Both Project Management and Finance agree that’s a key criteria. “Do you need to know what task the overtime occurred on?” we ask. “No” says Finance “Yes” says Project Management at the same time. Resolving the answer to that question might take several meetings between the two groups.

A TimeControl deployment in this situation might take several weeks to complete most of which is used by the client making process-types of decisions.

FAQ: When is the best time to implement a timesheet?

idealtimeInvestors get asked a similar question: “When is the best time to invest?” They always answer with: “The best time would be at birth, the second best time would be today.”

Ok, kidding aside, there are some rules about when would be a good time to invest in a timesheet system like TimeControl and they have everything to do with the cost/benefit perspective. If you are an organization of 4 or 5 people, then you probably know what everyone is doing with their time already. Getting the benefits from a formal timesheet system is more complex.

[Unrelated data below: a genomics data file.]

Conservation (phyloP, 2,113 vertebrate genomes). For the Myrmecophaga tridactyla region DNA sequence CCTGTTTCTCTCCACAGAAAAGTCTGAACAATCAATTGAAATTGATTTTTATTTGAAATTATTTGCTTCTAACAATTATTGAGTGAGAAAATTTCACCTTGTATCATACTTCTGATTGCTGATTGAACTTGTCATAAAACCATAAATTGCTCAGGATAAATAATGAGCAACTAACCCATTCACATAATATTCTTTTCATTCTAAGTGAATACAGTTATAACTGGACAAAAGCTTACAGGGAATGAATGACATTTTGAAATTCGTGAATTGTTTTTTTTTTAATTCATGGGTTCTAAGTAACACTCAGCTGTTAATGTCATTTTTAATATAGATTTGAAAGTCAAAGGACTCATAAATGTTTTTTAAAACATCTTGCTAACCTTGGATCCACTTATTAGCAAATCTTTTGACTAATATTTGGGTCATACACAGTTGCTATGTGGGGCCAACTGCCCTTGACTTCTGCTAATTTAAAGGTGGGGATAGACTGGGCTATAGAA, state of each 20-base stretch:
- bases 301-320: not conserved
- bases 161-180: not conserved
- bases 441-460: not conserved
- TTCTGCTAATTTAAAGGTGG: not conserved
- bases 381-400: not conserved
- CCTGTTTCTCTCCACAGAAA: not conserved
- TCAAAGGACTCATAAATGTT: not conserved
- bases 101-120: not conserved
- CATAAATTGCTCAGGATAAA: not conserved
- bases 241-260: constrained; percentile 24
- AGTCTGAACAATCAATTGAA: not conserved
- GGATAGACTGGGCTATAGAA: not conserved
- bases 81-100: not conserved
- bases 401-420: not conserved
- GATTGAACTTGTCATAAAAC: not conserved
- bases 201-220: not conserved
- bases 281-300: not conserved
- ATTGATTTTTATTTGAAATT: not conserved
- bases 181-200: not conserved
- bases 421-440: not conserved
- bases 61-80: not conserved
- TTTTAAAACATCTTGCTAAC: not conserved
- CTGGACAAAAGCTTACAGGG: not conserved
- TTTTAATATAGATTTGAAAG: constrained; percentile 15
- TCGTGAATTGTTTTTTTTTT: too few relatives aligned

Once you get to a size where that kind of information isn’t as readily available, you’ve got to start thinking of a timesheet. Another way to look at this is to think of where the timesheet data will be used. If you’re going to claim R&D tax credits from the government, then formal documentation of the expenditure of time is a must regardless of your size. So, the value of the tax claim has to be factored into your decision and the return on investment is easy to see.

Same thing goes for those doing formal project management. If your business is such that you need to do better tracking of how the tasks are being progressed, then a formal timesheet system makes more sense.

If you are thinking of your cost/benefit from an efficiency perspective, we’ve created a Return on Investment calculator that lets you factor in some of the cost and benefit numbers and show you the break-even point of going with TimeControl.

The spreadsheet is downloadable by clicking here or by visiting the TimeControl Buyer’s Guide area of our website.

FAQ: How do you choose what kind of timesheet is right for you?